By José A. Álvarez
The long lines at the two San Diego border crossing cost the region billions of dollars. That’s why leaders from both sides of the border are advocating for the construction of a third border crossing.
Representatives from several U.S. and Mexican agencies gathered at Southwestern College last week to discuss the scope of the project, the different funding alternatives and the timeline scenarios for the proposed Otay II Port of Entry. The forum was organized by the Otay Mesa Chamber of Commerce and the Tijuana Maquiladora Association.
“We have been working on a project for a number of years,” said Bill Figge, Deputy Director of Planning for CalTrans, adding that in 2001, they submitted an application for a presidential permit authorizing construction of the project, which has not been issued.
For that reason, representatives from CalTrans and other local leaders traveled to Washington, D.C. to learn more about how to secure such needed document.
“Without a presidential permit, we don’t have a project,” added Figge.
In addition to the permit, several agencies from Mexico and the U.S. must buy into the project in order for it to proceed. If the permit is granted, it could take up to four years. Add to those six more years for design and construction and the Otay II crossing, they said, would not be ready until the year 2014.
The new port of entry would be situated two miles east of the Otay Mesa Crossing and would connect State Route 11 on the U.S. with the proposed Tijuana 2000 Bypass Highway in Mexico. It would also provide a more convenient means of transporting goods and services north to the SR-905/SR-125. The project would cost anywhere between $200 and $300 million. However, it is yet to be determined where the money will come from and whether the new crossing will be used for commercial, vehicular, or pedestrian crossings.
One option is to charge users a $3 fee, an option about 60 percent of people are willing to entertain, according to a survey conducted by the San Diego Association of Governments (SANDAG).
“People are willing to pay if they understand what they’re getting for what they pay,” said SANDAG’s Executive Director, Gary Gallegos.
The survey, conducted among, 3,600 border crossers at the San Ysidro, Otay Mesa and Tecate ports of entry, revealed that 59.4 would use the new crossing, 26.5 said they would not and 14.2 said they would use it occasionally. The same survey revealed that the average wait time to cross the border is 45 minutes and that more than 60 million trips take place at the three crossings.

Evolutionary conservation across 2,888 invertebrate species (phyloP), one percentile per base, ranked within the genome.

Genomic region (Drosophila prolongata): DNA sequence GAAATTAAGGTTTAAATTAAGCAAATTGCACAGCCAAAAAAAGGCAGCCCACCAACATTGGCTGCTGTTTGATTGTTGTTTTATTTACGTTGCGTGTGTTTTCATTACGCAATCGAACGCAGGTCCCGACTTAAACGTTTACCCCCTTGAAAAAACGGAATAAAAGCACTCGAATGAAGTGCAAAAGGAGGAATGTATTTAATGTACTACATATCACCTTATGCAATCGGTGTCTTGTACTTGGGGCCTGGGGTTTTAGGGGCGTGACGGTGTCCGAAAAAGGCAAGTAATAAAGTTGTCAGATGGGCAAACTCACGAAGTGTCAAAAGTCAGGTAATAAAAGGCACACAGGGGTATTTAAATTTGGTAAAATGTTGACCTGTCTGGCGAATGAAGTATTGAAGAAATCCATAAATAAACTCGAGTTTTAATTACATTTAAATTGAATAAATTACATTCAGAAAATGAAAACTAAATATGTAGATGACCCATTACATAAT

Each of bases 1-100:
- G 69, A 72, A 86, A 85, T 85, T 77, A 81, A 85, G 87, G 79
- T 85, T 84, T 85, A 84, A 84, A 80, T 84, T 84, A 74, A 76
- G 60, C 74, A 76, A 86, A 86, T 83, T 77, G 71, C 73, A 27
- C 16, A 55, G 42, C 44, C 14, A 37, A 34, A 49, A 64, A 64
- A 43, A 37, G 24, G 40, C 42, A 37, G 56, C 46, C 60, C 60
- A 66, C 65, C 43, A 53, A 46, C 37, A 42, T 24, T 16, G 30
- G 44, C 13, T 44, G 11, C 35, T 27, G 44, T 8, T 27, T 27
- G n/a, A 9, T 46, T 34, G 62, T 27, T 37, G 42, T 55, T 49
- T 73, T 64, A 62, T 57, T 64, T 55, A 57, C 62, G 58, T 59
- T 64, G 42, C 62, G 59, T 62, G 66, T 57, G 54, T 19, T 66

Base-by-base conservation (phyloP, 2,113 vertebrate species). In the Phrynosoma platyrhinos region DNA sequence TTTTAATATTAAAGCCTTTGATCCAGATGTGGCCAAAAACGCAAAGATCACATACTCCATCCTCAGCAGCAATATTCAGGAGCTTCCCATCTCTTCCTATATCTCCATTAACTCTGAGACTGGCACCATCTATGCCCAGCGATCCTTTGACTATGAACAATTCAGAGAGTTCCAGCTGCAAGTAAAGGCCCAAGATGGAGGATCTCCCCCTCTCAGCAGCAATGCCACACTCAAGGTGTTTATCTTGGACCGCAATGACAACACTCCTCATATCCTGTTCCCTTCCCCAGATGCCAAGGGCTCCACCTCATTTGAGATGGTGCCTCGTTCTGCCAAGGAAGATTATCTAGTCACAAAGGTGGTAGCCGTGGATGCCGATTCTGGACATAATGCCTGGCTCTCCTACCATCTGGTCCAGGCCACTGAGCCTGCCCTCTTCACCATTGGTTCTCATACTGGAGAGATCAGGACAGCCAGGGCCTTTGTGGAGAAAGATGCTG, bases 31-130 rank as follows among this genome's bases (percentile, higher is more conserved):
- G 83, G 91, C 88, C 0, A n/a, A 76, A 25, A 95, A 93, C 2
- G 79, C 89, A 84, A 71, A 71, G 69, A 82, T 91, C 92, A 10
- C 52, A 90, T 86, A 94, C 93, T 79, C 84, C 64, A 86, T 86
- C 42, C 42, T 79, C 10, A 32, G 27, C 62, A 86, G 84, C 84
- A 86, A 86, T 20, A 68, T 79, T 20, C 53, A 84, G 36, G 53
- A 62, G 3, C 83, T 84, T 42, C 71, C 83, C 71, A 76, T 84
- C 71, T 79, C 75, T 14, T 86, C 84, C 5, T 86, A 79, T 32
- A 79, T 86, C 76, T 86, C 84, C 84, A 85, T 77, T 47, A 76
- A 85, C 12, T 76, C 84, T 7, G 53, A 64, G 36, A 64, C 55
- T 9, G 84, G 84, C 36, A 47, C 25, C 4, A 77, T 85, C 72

“They would pay if that meant they could get across faster,” added Gallegos, indicating that another option was to develop private-public partnerships to pay for the project. Whatever the funding source is, he said, “We need to assist in a new border crossing and as soon as possible.”
Another issue yet to be determined is what the exact use of the new facility would be.
”We and you have a voice in deciding the type of border crossing it would be,” said Gallegos.
For the U.S. Customs and Border Protection, it would be ideal if Otay II could be used for commercial crossings, replacing Otay I. That option would include “trusted fast travel programs” such as a number of SENTRI lanes for passenger vehicles.
“It’s very important to know what the community at large wants for Otay II,” said Paul Hennning, from the CBP.
According to Henning, 727,245 trucks crossed through the Otay Crossing during the fiscal year that ended in September. The figure was second to the number of crossings at the Laredo port of entry and ahead of the number commercial vehicles that crossed through El Paso.
“We need a plan that’s flexible and takes into account what would happen in the future in terms of commercial growth so that we don’t have to continue moving up the mountain,” Henning added.
Whatever the purpose of the new Otay II crossing is, officials from south of the border are urging for a new border crossing soon, especially since the population in the Tijuana region is expected to grow by 1.5 million in the future.
“This (population growth) is going to require multiple border crossings,” said Carlos Ponce, from the Baja California Secretary of Infrastructure and Urban Development. “We can’t wait until the year 2011. The first stages are very important for Baja California.”